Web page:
JFK himself was a man of faith, that was the point: He was reassuring Protestant Americans that he wasn’t going to be a shill for the Vatican, forcing them to conform to papist doctrine. As Digby points out, Catholicism 50 years ago was like Islam in the eyes of so many people today: An unAmerican faith that wanted to crush righteous American Protestants under its heel.
I suppose one good thing about this is that Santorum doesn’t even seem aware of this: His attitude that a government run according to church doctrine is a good thing presupposes that it won’t be turned against Catholics. That says a lot about how far we’ve come since JFK; while I know plenty of people who still think the Catholic Church is the whore of Babylon, it’s much more of a fringe opinion. That’s a good thing.
The downside of that is that one reason Catholicism is no longer a terrifying menace is that conservatives have redefined it, like Christianity in general to mean a religious version of the Republican party platform (as discussed here). If Santorum were criticizing the war in Iraq (as John Paul II did) or calling for a living wage for all workers, I’m sure Repubs would be shrieking about how he’s not a real Catholic (just look at the reaction to John Kerry).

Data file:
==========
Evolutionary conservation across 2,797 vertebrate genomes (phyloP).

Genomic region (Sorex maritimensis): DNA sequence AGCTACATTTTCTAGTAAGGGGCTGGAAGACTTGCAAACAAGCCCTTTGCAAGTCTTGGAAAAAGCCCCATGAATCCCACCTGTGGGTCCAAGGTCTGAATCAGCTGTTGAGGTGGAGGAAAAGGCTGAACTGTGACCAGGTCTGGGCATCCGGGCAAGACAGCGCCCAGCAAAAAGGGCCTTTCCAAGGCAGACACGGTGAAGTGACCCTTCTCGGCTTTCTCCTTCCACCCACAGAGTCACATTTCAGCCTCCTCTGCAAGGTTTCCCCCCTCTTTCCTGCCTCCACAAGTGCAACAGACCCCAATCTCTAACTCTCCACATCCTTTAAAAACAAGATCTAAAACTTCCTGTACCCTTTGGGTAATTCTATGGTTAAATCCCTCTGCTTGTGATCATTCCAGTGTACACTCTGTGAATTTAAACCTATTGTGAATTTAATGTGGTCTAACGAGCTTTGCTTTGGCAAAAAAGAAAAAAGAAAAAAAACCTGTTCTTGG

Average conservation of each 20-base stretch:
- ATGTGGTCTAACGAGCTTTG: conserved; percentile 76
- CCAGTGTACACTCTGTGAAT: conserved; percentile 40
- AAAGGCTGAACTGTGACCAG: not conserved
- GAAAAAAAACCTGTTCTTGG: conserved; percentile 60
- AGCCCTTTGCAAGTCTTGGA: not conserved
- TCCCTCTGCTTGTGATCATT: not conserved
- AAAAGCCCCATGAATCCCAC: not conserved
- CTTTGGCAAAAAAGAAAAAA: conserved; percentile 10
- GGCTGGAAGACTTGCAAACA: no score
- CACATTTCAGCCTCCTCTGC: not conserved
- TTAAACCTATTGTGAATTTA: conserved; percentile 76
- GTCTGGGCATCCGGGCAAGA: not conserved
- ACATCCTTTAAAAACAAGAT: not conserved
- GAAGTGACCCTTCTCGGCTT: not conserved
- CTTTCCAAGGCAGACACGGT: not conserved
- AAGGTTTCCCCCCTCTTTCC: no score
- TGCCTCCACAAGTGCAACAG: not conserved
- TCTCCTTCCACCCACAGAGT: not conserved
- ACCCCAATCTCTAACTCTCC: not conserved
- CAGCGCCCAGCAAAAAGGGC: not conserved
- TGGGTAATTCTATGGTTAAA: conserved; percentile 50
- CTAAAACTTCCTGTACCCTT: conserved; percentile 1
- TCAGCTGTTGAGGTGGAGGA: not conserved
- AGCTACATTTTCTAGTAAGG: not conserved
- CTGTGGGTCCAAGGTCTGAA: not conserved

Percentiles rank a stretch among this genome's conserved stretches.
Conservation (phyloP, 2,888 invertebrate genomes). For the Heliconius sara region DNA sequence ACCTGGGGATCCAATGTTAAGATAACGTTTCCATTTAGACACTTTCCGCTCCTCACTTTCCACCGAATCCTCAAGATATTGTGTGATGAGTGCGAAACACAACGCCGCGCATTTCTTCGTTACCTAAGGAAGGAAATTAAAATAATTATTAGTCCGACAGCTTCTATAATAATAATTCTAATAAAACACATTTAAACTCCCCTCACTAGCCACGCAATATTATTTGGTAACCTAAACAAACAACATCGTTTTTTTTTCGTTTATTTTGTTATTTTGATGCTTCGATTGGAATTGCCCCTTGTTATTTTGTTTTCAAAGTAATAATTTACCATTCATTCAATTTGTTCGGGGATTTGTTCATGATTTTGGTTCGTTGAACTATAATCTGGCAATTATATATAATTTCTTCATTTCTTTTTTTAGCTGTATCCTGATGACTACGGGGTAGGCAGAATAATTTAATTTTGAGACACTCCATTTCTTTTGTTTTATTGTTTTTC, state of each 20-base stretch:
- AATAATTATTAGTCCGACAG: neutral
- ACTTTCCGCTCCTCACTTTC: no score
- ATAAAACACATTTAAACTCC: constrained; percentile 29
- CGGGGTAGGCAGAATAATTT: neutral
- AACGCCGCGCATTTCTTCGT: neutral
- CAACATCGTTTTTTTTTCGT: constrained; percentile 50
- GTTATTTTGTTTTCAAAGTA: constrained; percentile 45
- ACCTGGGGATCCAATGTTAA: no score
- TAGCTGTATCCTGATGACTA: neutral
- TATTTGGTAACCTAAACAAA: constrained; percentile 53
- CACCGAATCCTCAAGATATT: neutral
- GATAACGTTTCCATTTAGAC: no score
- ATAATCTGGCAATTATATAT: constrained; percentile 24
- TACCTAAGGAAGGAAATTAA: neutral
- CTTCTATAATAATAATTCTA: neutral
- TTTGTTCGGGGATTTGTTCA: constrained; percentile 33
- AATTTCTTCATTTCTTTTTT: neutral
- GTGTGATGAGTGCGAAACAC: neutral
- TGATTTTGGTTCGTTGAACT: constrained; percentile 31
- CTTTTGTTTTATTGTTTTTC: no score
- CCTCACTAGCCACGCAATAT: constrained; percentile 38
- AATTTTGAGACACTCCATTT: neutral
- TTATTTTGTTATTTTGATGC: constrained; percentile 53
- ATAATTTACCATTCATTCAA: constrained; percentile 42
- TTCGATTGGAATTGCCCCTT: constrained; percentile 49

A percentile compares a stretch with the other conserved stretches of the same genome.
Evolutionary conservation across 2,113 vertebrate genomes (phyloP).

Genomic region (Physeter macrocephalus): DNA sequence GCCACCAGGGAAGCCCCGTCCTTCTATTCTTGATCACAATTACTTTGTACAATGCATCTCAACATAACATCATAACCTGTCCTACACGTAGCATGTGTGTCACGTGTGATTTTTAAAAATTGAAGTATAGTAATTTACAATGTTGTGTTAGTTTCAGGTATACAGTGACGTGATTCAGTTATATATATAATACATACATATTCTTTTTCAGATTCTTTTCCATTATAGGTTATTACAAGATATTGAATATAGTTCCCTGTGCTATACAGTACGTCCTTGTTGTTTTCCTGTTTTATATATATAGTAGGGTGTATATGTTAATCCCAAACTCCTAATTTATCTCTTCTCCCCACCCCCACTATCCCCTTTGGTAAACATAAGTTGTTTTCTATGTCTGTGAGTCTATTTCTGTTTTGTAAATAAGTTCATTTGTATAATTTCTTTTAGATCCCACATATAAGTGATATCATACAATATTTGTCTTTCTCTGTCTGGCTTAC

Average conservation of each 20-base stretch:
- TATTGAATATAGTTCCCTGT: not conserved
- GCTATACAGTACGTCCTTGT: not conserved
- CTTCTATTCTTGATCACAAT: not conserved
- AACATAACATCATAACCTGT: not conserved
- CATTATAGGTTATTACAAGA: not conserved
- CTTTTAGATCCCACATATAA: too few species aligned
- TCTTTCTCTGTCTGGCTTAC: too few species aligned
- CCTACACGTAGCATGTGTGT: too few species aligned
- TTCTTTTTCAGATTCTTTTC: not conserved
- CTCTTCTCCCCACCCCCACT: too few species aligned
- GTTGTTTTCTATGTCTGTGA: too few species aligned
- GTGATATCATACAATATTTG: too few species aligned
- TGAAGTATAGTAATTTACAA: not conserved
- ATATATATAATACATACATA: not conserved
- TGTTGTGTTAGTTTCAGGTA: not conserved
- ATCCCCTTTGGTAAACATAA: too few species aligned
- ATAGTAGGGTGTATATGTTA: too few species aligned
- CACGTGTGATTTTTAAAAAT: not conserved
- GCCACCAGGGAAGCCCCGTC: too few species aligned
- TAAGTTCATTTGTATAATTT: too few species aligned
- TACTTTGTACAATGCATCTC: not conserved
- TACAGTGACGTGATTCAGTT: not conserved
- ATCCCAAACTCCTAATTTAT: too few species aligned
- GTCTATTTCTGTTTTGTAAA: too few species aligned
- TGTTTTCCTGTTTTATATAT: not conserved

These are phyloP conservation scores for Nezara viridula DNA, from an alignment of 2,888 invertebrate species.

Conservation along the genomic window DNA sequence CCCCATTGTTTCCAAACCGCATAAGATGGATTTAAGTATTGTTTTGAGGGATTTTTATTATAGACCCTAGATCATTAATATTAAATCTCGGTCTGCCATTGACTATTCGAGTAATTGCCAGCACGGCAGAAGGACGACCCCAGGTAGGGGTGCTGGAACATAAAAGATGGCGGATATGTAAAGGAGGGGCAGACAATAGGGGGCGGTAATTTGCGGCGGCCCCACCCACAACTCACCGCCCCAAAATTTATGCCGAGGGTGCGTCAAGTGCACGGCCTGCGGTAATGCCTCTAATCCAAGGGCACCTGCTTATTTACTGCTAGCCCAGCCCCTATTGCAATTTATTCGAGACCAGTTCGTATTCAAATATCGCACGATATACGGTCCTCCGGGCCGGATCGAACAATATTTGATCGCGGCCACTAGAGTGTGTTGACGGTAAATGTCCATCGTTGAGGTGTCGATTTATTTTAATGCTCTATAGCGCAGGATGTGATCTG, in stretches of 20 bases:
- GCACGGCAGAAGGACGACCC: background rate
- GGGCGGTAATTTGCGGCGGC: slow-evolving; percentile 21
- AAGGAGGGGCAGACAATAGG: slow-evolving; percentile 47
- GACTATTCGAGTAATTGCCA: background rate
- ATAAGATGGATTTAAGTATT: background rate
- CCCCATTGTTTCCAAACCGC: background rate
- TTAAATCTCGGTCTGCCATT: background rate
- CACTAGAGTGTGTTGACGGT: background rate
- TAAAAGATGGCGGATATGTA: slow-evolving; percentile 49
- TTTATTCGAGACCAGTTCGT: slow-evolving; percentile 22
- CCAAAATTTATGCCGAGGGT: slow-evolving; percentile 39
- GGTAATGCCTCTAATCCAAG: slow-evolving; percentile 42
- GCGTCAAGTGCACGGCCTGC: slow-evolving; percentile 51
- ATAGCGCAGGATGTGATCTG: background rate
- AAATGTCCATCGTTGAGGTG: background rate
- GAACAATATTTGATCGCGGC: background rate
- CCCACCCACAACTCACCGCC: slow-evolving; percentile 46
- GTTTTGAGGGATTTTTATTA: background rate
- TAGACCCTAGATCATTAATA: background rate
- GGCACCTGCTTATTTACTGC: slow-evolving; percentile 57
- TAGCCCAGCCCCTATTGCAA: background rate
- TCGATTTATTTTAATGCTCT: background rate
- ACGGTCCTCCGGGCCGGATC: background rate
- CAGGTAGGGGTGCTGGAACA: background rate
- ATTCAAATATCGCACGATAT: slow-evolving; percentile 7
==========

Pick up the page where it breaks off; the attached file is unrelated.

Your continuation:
Still, while I loathe Santorum’s views the more he opens his mouth, it’s oddly comforting that he feels as free to support theocracy as all the Protestant Repubs.
Bonus Internet action:
Slacktivist on Santorum’s Anti-Kitten-Burning Coalition.
•Tom Tomorrow predicts the next step for Republicans.
•Roy Edroso shows us Tomorrow’s not far off the mark, surveying how shocked, shocked and appalled rightbloggers are at the way liberals defend women’s slutty behavior.

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Filed under Politics, Undead sexist cliches

Books (well, one book)